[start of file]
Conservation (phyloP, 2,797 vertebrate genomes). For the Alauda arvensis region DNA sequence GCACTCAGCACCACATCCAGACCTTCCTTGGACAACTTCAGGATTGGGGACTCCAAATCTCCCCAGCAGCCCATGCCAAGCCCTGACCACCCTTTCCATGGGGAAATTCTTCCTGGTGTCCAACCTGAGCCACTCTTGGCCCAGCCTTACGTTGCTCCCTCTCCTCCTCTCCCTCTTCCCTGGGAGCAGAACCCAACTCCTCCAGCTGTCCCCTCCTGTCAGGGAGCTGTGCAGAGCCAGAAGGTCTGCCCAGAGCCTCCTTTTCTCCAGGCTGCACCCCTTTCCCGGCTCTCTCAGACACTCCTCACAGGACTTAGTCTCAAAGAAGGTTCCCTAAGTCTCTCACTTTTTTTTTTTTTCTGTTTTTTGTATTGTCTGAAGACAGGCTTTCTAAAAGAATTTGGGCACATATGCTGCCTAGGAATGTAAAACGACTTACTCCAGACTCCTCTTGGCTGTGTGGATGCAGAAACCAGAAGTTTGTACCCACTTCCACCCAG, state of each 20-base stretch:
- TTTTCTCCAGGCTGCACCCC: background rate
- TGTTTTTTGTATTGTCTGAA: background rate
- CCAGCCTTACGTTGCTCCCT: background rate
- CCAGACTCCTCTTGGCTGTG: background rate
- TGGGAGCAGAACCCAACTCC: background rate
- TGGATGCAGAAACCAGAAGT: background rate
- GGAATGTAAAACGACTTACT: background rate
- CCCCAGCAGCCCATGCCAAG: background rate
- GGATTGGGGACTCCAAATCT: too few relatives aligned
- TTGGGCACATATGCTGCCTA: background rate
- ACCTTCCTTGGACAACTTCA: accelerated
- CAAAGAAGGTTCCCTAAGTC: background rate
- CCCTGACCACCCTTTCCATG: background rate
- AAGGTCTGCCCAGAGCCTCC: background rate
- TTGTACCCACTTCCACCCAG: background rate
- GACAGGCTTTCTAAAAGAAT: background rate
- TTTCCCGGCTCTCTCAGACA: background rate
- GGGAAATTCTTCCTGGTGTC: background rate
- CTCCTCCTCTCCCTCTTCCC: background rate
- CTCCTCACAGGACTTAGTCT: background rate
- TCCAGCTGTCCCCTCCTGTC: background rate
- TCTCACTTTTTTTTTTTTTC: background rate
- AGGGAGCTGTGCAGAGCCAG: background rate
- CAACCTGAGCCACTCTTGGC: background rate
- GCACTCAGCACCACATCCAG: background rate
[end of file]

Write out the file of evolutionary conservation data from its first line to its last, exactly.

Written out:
Conservation (phyloP, 2,797 vertebrate genomes). For the Alauda arvensis region DNA sequence GCACTCAGCACCACATCCAGACCTTCCTTGGACAACTTCAGGATTGGGGACTCCAAATCTCCCCAGCAGCCCATGCCAAGCCCTGACCACCCTTTCCATGGGGAAATTCTTCCTGGTGTCCAACCTGAGCCACTCTTGGCCCAGCCTTACGTTGCTCCCTCTCCTCCTCTCCCTCTTCCCTGGGAGCAGAACCCAACTCCTCCAGCTGTCCCCTCCTGTCAGGGAGCTGTGCAGAGCCAGAAGGTCTGCCCAGAGCCTCCTTTTCTCCAGGCTGCACCCCTTTCCCGGCTCTCTCAGACACTCCTCACAGGACTTAGTCTCAAAGAAGGTTCCCTAAGTCTCTCACTTTTTTTTTTTTTCTGTTTTTTGTATTGTCTGAAGACAGGCTTTCTAAAAGAATTTGGGCACATATGCTGCCTAGGAATGTAAAACGACTTACTCCAGACTCCTCTTGGCTGTGTGGATGCAGAAACCAGAAGTTTGTACCCACTTCCACCCAG, state of each 20-base stretch:
- TTTTCTCCAGGCTGCACCCC: background rate
- TGTTTTTTGTATTGTCTGAA: background rate
- CCAGCCTTACGTTGCTCCCT: background rate
- CCAGACTCCTCTTGGCTGTG: background rate
- TGGGAGCAGAACCCAACTCC: background rate
- TGGATGCAGAAACCAGAAGT: background rate
- GGAATGTAAAACGACTTACT: background rate
- CCCCAGCAGCCCATGCCAAG: background rate
- GGATTGGGGACTCCAAATCT: too few relatives aligned
- TTGGGCACATATGCTGCCTA: background rate
- ACCTTCCTTGGACAACTTCA: accelerated
- CAAAGAAGGTTCCCTAAGTC: background rate
- CCCTGACCACCCTTTCCATG: background rate
- AAGGTCTGCCCAGAGCCTCC: background rate
- TTGTACCCACTTCCACCCAG: background rate
- GACAGGCTTTCTAAAAGAAT: background rate
- TTTCCCGGCTCTCTCAGACA: background rate
- GGGAAATTCTTCCTGGTGTC: background rate
- CTCCTCCTCTCCCTCTTCCC: background rate
- CTCCTCACAGGACTTAGTCT: background rate
- TCCAGCTGTCCCCTCCTGTC: background rate
- TCTCACTTTTTTTTTTTTTC: background rate
- AGGGAGCTGTGCAGAGCCAG: background rate
- CAACCTGAGCCACTCTTGGC: background rate
- GCACTCAGCACCACATCCAG: background rate